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April 1978 · Vol. 7 No. 2 · pp. 15–22 

A Practical Morality for the Church

Walter Unger

There seems to be a concerted move in some evangelical circles to reverse the “Great Reversal.” That term was coined by Timothy L. Smith to describe the shift in this century from the nineteenth century evangelical stance which combined evangelism with social concern to a one-sided emphasis on saving souls and an almost total neglect of social needs.

Recent literature demonstrates that the evangelical movement has made significant strides toward a more holistic understanding of the Gospel during the last decade. Carl F. H. Henry’s A Plea for Evangelical Demonstration was published in 1971 as was John Howard Yoder’s The Original Revolution. The next year Yoder’s finest work appeared, The Politics of Jesus. The book received wide acclaim and has certainly aided many evangelicals in accepting the normativeness of Jesus for social and political life.

Howard A. Snyder’s recent The Problem of Wine Skins received a wide reading in evangelical circles. The need for greater social involvement by the church is one of Snyder’s main themes. After recounting the social impact of the Wesleyan Revival, Snyder concludes, “There is no combination so potent in transforming society than biblical evangelism coupled with biblical social concern—the joining of the Old Testament prophet and the New Testament evangelist.” 1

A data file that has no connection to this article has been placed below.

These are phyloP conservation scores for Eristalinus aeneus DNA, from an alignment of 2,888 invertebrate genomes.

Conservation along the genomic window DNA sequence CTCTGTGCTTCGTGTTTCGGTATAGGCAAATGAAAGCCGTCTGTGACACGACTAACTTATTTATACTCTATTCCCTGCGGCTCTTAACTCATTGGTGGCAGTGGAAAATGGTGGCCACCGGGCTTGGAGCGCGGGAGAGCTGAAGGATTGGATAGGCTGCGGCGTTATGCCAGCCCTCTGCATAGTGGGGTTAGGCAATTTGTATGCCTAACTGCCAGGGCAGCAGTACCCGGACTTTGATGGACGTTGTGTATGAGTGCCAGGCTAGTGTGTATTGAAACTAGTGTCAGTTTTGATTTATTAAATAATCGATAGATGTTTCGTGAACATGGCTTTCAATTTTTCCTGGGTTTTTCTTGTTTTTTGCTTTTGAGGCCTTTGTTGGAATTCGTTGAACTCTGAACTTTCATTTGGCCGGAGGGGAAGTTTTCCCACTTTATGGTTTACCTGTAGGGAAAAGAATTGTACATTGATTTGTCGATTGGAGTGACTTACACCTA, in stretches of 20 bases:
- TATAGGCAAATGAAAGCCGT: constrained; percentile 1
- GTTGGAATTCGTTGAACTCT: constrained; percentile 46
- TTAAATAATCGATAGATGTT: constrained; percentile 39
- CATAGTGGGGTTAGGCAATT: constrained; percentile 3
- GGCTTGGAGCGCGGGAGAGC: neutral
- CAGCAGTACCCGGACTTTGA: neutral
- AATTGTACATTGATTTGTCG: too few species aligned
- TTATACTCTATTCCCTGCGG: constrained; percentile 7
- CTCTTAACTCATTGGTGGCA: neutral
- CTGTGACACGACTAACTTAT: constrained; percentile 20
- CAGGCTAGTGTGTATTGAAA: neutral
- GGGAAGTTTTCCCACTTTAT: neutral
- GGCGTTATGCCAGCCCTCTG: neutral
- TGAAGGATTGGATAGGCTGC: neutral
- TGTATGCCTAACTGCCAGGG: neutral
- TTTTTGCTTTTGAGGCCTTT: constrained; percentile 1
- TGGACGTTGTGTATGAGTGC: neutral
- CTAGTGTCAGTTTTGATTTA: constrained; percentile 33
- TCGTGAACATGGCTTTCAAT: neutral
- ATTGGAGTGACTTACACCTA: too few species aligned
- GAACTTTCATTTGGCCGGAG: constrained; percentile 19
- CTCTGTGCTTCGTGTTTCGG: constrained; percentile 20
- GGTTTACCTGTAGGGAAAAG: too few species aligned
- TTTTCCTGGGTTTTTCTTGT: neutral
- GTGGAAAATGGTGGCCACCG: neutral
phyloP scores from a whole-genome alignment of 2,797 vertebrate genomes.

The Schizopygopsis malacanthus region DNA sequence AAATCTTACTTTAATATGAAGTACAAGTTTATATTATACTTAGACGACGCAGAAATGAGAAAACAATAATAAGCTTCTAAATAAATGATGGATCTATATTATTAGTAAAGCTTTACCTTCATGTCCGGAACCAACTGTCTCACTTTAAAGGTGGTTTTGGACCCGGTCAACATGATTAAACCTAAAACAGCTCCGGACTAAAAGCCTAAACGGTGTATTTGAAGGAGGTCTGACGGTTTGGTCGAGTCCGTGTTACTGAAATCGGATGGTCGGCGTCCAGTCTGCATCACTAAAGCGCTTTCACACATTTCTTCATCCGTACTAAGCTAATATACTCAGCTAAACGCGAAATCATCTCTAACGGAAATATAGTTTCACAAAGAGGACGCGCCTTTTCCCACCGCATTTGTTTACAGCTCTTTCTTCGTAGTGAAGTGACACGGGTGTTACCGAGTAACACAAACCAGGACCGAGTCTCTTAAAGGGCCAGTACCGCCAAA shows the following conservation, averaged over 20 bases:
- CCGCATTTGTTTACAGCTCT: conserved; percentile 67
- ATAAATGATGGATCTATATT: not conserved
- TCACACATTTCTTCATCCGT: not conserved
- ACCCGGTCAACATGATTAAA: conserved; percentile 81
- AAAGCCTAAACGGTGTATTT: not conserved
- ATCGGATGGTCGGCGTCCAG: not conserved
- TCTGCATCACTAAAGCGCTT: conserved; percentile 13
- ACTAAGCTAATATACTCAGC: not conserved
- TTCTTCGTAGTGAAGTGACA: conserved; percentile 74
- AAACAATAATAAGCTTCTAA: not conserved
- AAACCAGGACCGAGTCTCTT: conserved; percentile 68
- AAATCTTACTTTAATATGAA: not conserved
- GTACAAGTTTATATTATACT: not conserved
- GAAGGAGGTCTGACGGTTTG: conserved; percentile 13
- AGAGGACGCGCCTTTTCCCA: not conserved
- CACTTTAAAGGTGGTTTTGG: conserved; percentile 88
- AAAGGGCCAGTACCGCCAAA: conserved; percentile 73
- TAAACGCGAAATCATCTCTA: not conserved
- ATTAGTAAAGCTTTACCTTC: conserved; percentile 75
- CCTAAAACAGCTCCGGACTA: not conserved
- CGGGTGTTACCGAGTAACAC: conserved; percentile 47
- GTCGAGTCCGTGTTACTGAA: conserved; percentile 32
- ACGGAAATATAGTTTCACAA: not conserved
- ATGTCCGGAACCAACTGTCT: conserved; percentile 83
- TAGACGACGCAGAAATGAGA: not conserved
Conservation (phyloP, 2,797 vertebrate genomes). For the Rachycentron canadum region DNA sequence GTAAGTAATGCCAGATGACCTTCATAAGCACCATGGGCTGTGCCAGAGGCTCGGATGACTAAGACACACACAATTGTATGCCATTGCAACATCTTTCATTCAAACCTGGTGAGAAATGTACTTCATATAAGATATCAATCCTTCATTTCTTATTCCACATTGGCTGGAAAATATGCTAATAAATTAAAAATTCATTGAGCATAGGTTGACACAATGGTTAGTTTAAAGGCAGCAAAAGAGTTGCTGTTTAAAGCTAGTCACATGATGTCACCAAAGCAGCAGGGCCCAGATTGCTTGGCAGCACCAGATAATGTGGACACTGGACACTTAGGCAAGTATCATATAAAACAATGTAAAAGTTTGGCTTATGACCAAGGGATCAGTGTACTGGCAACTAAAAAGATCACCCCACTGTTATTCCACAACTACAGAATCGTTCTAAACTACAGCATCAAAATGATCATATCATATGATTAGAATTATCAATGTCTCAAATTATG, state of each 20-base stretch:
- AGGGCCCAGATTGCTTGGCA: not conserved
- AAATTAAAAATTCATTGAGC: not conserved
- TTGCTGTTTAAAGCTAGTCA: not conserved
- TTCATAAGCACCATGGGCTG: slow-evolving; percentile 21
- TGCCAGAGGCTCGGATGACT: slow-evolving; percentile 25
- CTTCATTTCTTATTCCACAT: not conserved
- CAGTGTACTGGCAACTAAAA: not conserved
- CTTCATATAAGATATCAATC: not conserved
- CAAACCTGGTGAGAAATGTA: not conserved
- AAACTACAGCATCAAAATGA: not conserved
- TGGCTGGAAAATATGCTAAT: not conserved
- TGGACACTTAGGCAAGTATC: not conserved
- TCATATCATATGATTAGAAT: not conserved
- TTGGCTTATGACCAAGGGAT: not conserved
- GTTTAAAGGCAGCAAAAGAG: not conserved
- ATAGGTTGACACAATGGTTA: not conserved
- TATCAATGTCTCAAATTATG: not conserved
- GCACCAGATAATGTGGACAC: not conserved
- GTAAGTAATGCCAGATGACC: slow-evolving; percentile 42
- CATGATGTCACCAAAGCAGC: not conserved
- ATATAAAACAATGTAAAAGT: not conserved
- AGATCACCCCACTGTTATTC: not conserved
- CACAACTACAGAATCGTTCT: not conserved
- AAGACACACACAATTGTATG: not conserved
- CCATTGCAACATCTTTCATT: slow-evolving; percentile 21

The two most recent books highlighting the new evangelical awareness of the need for social concern and action are a revised edition of The Great Reversal: Evangelism and Social Concern by David O. Moberg (Holman, 1977) and Discovering an Evangelical Heritage by Donald W. Dayton (Harper, 1976). Walters certainly acknowledges the close connection between evangelical religion and the nineteenth century reform impulse, but he also points out that numerous reformers who received their initial impetus towards social {16} involvement from evangelical sources eventually became disenchanted by the sectarianism and sterile formalism of the churches and wandered off into heterodoxy (for instance, Theodore Weld, the famed Finney convert and noted abolitionist, became a Unitarian).

After the Civil War, evangelical Protestantism slowly moved from an optimistic postmillennialism to a pessimistic premillenialism which cut the nerve of social concern. The new stance, which has been called the lifeboat ethic, was typified by D. L. Moody’s statement: “I look on the world as a wrecked vessel. God has given me a lifeboat and said, ‘Save all you can’.” Rescue from a fallen world became the almost exclusive concern of the evangelical church, and the amelioration of earthly ills was neglected.

Dayton has done a splendid job of uncovering the radical social involvement of American evangelicalism during the middle years of the nineteenth century. Many conservative Christians would be surprised to learn that pioneers at the very heart of such nineteenth century reform movements as abolitionism, feminism, and social welfare came directly from the ranks of evangelical Christianity.